Cheng J.,Shanghai JiaoTong University | Tian L.,Shanghai JiaoTong University | Ma J.,Shanghai JiaoTong University | Gong Y.,Shanghai JiaoTong University | And 6 more authors.
Molecular Oncology | Year: 2015

Pancreatic cancer is one of the most lethal human cancers, and radiotherapy is often implemented for locally advanced pancreatic ductal adenocarcinoma. Tumor cell repopulation is a major challenge in treating cancers after radiotherapy. In order to address the problem of tumor repopulation, our previous studies have demonstrated that dying cells stimulate the proliferation of living tumor cells after radiotherapy. In particular, dying cells undergoing apoptosis also activate survival or proliferation signals and release growth factors to surrounding living cells. In the present study, we used an invitro model to examine the possible mechanisms for dying cell stimulated tumor repopulation in pancreatic cancer. In this model, a small number of living, luciferase-labeled pancreatic cancer cells (reporter) were seeded onto a layer of a much larger number of irradiated, unlabeled pancreatic cancer cells and the growth of the living cells was measured over time as a gage of tumor repopulation. Our results indicate that irradiated, dying Panc1 feeder cells significantly stimulated the proliferation of living Panc1 reporter cells. Importantly, we identified that the percentage of apoptotic cells and the cleavage of caspases 3 and 7 and protein kinase Cδ (PKCδ) were increased in irradiated Panc1 cells. We presumed that caspases 3 and 7 and PKCδ as integral mediators in the process of dying pancreatic cancer cell stimulation of living tumor cell growth. In order to demonstrate the importance of caspases 3, 7 and PKCδ, we introduced dominant-negative mutants of caspase 3 (DN_C3), caspase 7 (DN_C7), or PKCδ (DN_PKCδ) into Panc1 cells using lentiviral vectors. The stably transduced Panc1 cells were irradiated and used as feeders and we found a significant decrease in the growth of living Panc1 reporter cells when compared with irradiated wild-type Panc1 cells as feeders. Moreover, the role of PKCδ in the growth stimulation of living tumor cells was further confirmed using a pan PKC inhibitor GF109203x and a specific PKCδ inhibitor, rottlerin. Additionally, we found significantly increased phosphorylation of Akt, p38 mitogen-activated protein kinase (MAPK) and c-Jun N-terminal kinase/stress-activated protein kinase (JNK1/2) in the irradiated Panc1 cells. Mechanistically, PKCδ cleavage was attenuated in both DN_C3 and DN_C7 transduced Panc1 cells, and both Akt and p38 MAPK phosphorylation were attenuated in DN_PKCδ transduced Panc1 cells following radiation. Thus, this report suggests a novel finding that cellular signaling caspase 3/7-PKCδ-Akt/p38 MAPK is crucial to the repopulation in Panc1 cells after radiotherapy. © 2014 Federation of European Biochemical Societies. Source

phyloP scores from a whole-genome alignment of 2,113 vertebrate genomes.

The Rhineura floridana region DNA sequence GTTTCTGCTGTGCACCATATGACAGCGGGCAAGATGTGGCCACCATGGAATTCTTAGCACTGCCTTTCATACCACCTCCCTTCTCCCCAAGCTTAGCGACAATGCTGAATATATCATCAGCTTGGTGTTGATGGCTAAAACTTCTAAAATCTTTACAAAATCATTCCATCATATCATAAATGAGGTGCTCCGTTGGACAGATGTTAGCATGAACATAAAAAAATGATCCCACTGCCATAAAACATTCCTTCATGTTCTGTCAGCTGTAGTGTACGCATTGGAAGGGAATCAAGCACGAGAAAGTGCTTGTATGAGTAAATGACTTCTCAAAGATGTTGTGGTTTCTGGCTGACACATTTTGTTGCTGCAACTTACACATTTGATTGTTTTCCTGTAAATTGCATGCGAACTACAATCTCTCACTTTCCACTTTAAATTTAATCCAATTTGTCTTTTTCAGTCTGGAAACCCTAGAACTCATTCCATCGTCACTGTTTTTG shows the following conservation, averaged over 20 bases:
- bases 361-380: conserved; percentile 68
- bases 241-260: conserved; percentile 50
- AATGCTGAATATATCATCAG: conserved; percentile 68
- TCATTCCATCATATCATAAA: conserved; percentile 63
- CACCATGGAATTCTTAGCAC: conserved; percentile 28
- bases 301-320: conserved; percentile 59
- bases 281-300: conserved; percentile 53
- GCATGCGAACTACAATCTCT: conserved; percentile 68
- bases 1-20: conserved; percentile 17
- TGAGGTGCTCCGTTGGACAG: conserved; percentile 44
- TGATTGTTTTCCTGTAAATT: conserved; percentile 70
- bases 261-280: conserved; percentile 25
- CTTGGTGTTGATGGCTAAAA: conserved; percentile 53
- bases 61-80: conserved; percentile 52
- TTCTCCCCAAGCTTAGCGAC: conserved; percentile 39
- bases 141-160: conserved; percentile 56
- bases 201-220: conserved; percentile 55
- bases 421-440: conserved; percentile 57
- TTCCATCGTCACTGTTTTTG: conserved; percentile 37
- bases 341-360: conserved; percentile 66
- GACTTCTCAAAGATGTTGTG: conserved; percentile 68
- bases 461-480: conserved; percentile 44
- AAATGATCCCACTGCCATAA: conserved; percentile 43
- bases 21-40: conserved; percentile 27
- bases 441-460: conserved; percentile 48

Fan J.,Shanghai JiaoTong University | Zhang Y.,Shanghai JiaoTong University | Xiong H.,Chinese National Human Genome Center | Wang Y.,Shanghai JiaoTong University | Guo X.,Shanghai JiaoTong University
Journal of General Virology | Year: 2015

Chronic hepatitis B (CHB) is treated with nucleos(t)ide analogues (NAs). The reverse transcriptase (RT) region in the hepatitis B virus (HBV) genome mutates to resist NA treatment, yet the RT mutations have not been well characterized. Furthermore, the HBV genotype might influence RT sequence evolution, NA resistance (NAr) mutation patterns and drug resistance development. We examined 42 NAr mutation sites in 169 untreated and 131 NA-treated CHB patient samples. Patients were identified with HBV-B and HBV-C genotype infections, with a higher prevalence and mutation frequency of HBV-C than HBV-B. Seventeen reported NAr mutation sites and 13 novel mutations were detected. NAr-related mutation prevalence was significantly higher in NA-treated versus untreated patients. Primary antiviral-resistant mutants only existed in NA-treated patients. Sequencing data revealed seven HBV-C-specific mutations and three HBV-B-specific mutations. In conclusion, NA treatment and HBV genotype might constitute the selection basis and promote NA-resistant HBV strain evolution under antiviral therapy. © 2015 The Authors. Source

Discover hidden collaborations